"Restoring wetlands will create a larger and more efficient storehouse for atmospheric carbon, and will provide the co-benefits of protecting and improving water quality through filtration and pollution reduction; enhanced water storage through the replenishment of groundwater aquifers; and enhanced biodiversity by providing essential habitat for many species of fish and wildlife, some of which are endangered or threatened. Wetlands have among the most efficient sequestration rates per unit of all habitat types allowing for both effective and extensive carbon sequestration. Healthy wetlands provide important and irreplaceable benefits to the human population and fish and wildlife, and can serve as high-value carbon sinks. However, as a result of land conversions and land use changes, only about 10 percent of the wetlands that existed in California 200 years ago remain today. Increasing the quality and quantity of key wetlands in California will provide measurable benefits consistent with the most recent climate change adaptation and mitigation strategies and wildlife and fisheries management and recovery plans."
-- California Department of Fish & Wildlife
"California's vernal pools are key to the survival of native plants and animals found nowhere else on the planet. In a time of drought and climate change, it is more important than ever to protect these endangered habitats from irreversible destruction."
-- Jared Blumenfeld, EPA's Regional Administrator for the Pacific Southwest
Also from the EPA: "Vernal pools occur in shallow swales and depressions with an underlying layer of impermeable subsoil, which fill with water during the rainy season. They look barren during the summer and fall, but after winter rain they are home to endangered tadpole and fairy shrimp that are critical food sources for native and migratory birds. In the spring the vernal pools bloom with uniquely adapted wetland plants creating rings of wildflowers at the pools' edges as the water recedes. Vernal pools and other wetlands help maintain water quality by removing pollutants that may enter the pools from agricultural and urban sources. California is one of the few places in the world where vernal pool ecosystems are found. Once common in the Central Valley, less than 10 percent of California's original vernal pools persist today, as a result of agricultural and urban development."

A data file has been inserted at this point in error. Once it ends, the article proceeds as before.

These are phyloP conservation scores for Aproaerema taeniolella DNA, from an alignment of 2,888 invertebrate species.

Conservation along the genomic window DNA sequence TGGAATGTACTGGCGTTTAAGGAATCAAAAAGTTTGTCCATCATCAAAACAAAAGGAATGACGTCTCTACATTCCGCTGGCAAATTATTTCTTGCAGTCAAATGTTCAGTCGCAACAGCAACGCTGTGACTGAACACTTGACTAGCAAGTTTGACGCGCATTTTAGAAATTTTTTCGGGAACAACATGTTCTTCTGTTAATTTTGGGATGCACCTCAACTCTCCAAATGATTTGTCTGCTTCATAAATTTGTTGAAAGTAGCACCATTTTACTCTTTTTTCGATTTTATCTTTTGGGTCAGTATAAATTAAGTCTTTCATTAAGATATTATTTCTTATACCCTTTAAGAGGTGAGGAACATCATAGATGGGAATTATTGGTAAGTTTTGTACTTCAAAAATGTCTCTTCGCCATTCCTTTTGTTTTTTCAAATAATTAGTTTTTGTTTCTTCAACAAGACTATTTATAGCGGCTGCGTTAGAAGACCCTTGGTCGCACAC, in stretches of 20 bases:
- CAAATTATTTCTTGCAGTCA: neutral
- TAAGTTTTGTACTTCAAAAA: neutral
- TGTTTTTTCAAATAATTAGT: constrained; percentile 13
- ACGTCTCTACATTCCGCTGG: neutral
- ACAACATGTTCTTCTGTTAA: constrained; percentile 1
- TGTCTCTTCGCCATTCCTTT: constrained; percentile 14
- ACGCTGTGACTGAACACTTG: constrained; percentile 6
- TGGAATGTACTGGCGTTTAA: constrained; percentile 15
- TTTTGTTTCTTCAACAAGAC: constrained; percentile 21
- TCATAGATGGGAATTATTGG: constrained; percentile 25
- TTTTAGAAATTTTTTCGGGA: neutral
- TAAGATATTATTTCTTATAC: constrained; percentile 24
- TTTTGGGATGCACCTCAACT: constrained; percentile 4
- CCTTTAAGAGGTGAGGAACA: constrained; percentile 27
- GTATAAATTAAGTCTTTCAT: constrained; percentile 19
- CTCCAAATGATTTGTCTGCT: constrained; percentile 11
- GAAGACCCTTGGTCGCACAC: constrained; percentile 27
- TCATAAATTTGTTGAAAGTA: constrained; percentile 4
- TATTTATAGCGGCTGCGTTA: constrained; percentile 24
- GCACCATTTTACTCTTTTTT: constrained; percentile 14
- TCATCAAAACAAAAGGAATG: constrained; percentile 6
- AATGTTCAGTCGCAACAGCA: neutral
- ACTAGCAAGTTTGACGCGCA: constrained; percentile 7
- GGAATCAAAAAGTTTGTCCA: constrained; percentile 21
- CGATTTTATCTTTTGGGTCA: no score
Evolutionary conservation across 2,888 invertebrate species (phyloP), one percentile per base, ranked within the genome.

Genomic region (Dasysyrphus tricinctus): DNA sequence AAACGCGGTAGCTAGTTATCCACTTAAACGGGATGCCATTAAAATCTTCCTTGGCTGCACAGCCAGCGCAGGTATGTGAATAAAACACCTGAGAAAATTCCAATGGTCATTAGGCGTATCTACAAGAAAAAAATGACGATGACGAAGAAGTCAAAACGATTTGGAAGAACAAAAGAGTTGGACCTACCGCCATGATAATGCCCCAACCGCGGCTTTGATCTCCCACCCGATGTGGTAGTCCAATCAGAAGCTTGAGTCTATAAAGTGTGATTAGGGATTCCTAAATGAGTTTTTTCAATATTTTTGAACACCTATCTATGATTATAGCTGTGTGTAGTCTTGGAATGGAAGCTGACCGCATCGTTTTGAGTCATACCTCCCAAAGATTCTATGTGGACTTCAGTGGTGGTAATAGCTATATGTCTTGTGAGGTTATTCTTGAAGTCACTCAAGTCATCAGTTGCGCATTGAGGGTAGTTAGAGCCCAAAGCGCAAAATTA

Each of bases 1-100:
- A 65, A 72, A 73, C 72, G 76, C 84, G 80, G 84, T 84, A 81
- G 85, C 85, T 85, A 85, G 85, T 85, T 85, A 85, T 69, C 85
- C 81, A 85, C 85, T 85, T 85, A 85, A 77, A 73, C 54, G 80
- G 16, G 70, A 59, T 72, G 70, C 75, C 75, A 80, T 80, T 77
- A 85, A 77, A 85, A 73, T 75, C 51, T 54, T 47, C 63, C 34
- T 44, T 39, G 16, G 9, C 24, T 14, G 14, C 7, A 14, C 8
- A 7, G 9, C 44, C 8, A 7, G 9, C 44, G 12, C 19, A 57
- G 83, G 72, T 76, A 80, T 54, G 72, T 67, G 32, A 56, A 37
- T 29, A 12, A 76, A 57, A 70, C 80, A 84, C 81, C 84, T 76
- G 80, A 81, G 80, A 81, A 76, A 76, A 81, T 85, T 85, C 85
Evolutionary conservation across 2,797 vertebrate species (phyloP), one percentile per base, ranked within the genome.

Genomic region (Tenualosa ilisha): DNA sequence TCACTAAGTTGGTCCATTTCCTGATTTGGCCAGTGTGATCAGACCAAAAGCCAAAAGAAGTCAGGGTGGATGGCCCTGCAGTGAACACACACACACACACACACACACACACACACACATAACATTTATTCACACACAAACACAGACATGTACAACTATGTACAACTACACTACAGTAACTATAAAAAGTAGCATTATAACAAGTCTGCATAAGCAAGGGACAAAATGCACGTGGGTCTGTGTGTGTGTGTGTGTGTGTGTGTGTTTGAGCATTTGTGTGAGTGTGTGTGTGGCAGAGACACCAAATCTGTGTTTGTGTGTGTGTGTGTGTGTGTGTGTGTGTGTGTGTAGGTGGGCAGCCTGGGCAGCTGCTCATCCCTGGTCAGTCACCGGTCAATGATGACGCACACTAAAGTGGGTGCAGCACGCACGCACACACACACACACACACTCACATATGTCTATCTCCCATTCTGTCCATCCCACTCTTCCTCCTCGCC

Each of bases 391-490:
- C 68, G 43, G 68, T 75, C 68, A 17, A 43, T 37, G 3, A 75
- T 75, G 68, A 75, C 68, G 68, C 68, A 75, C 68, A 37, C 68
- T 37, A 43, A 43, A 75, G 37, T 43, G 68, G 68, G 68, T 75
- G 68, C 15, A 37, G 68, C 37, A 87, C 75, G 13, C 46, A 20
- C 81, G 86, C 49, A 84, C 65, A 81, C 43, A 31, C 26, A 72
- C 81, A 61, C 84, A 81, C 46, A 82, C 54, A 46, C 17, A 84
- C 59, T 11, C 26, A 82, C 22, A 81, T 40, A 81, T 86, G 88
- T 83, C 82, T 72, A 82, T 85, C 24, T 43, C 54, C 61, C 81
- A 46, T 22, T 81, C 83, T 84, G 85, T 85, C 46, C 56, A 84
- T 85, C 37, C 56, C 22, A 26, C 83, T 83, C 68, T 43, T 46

We build naturally appearing and functioning ephemeral wetlands to provide habitat for wildlife, educational opportunities for students and improved aesthetics for outdoors enthusiasts. Our group of dedicated individuals will use the successful techniques that Tom Biebighauser has developed from 32-years of experience restoring over 1,700 wetlands in 21 states and two Canadian provinces. Tom has documented these techniques in the three books he has written about wetland restoration across North America. He teaches these techniques at four universities to engineering, landscape architecture, hydrology, and biology undergraduate and graduate students. Tom has taught thousands of people around the world how to restore wetlands. Please visit Tom's website www.wetlandrestorationandtraining.com for detailed information about wetland projects, and to see photos of the hundreds of wetlands we have built at schools across North America. These wetlands reduce mosquito populations in a community because of the dragonfly larvae, salamander larvae, water boatman, water striders, and aquatic beetles that will live in them. We have found that these wetlands will actually control mosquitoes at schools. These wetlands also support a wide diversity of native plants. The wetland would be built to require no maintenance. The books Tom has written contain chapters describing the many benefits of having ephemeral wetlands at schools.